Sunday, January 9, 2011

Gunslinger Girl (2003-2004)

A secret arm of the Italian government has invented an especially nefarious tool in their fight against a loose grouping of left-wing terror organizations working in the country: cybernetically augmented and brainwashed assassins. For practical reasons (and because of the utter lack in ethics that comes with a political position), the government agency - going by the name of the "Social Welfare Agency" - only uses small, orphaned girls who wouldn't survive without its very special medical intervention.

These girls are then paired up with adult males working as their handlers, called "Fratellos", whom they are conditioned to love and obey. Surprisingly enough, most of the handlers grow quite attached to the girls, and are consequently guilt-ridden and depressed.

Gunslinger Girl is a thirteen-part Japanese anime TV show. There does exist a second season/show (the differences between these two things tend to be less clear in Japan than here), Gunslinger Girl: Il Teatrino, that is followed by several OVAs, but that has been created by completely different companies and people, and so doesn't really belong in this post.

If you want to, there's more than enough material in Gunslinger Girl to read it as a show speaking metaphorically about paedophilia, but I don't think that's the direction the show or the manga by Aida Yu it is based on are consciously out to explore. Sexuality isn't really on the agenda here except in a few bitter asides. in fact, the show thankfully goes out of its way to avoid even the tiniest bit of sleaze (it does the same with other science fictional elements beside the cyborgs, by the way; as a lot of the best SF outside of space opera does, the show keeps to one basic new thing/idea and just follows its implications).

Rather, Gunslinger Girl is interested in less specific questions about what it means to be human, guilt, and the nature of affection and love. Mostly, the show realizes these exploration through slow, somewhat ponderous character-driven episodes that concentrate on of the girls and her handler at a time. Most of the episodes aren't much interested in turning directly towards the political conspiracy at the show's centre, or the acts of violence themselves, which tend to be short and fast, and not necessarily built to excite. The show is this still is a spy series in which the assassins not only kill terrorists, but also politicians and cops who act perfectly in their democratic rights, it's just not concentrating on analysing anyone's ideologies or the moral horrors of covert work. These spy thriller elements do appear, but for most of the time they are side-lined as much as possible. Moral questions are explored through the effects actions have on characters instead of directly. These elements are there to enable the character work happening all around them.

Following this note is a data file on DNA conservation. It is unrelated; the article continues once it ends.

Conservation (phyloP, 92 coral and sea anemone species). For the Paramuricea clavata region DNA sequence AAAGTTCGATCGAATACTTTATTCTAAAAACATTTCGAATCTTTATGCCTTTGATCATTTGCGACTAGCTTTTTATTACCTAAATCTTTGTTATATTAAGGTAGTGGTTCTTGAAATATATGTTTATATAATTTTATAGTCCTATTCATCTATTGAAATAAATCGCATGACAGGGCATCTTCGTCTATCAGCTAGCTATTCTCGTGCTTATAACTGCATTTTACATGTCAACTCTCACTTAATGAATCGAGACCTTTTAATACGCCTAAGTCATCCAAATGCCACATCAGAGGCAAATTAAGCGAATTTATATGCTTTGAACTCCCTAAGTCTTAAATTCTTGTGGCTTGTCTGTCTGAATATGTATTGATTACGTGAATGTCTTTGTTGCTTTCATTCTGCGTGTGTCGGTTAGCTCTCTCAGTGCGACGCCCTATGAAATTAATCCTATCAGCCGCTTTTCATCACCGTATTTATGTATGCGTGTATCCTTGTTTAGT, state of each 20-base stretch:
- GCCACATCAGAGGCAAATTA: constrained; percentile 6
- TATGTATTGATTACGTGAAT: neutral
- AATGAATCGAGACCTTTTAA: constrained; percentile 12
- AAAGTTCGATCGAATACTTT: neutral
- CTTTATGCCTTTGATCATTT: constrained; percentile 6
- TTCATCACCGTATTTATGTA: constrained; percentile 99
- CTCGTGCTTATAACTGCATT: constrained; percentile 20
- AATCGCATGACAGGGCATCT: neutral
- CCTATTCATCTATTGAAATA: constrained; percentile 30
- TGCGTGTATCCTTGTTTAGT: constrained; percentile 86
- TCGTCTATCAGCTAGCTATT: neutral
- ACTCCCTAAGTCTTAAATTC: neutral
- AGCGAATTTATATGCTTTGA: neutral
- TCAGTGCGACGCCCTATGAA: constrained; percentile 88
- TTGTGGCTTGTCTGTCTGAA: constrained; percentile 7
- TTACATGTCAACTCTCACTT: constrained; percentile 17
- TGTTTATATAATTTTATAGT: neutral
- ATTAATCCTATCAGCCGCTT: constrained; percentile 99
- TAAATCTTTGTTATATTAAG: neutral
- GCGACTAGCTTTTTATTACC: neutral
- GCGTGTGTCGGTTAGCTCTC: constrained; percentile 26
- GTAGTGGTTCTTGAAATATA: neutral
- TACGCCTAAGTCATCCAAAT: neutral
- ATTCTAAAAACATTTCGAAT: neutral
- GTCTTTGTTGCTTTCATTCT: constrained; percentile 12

This character work truly is character work too - the show usually avoids casting its characters into the typical anime types, and instead gives its sad, hurt and terribly twisted (in a subtle way) girls and its sad, guilt-ridden and sometimes cruel men room to breathe.

Although part of the basic tone of the show is that of melodrama, Gunslinger Girl likes its ambiguity more than its scenes of crying, and sets much more trust into its audience's ability to fill in blanks and interpret the emotional (and often moral) implications of what is going on for themselves than is to be expected. This makes it the type of show that needs viewers willing to work a little, paying us off with an emotional mix of melancholy and disquietude, and moments of beauty that would be kitschy if they weren't standing in contrast to the show's more disturbing moments.

What Gunslinger Girl doesn't deliver is much of a plot. Sure, in about half of the episodes (sometimes terrible) things are happening to the characters, yet the emphasis is never on the outside action, instead always on the things the outside action causes inside the characters.

Of course, the world is full of TV shows and movies always concentrating on the action and the mega plot instead of the characterization, so a show building on other aspects with as much subtlety and intensity as Gunslinger Girl does provides a needed balance, especially when it packs as much of an emotional punch as this one does. And I don't even like children.


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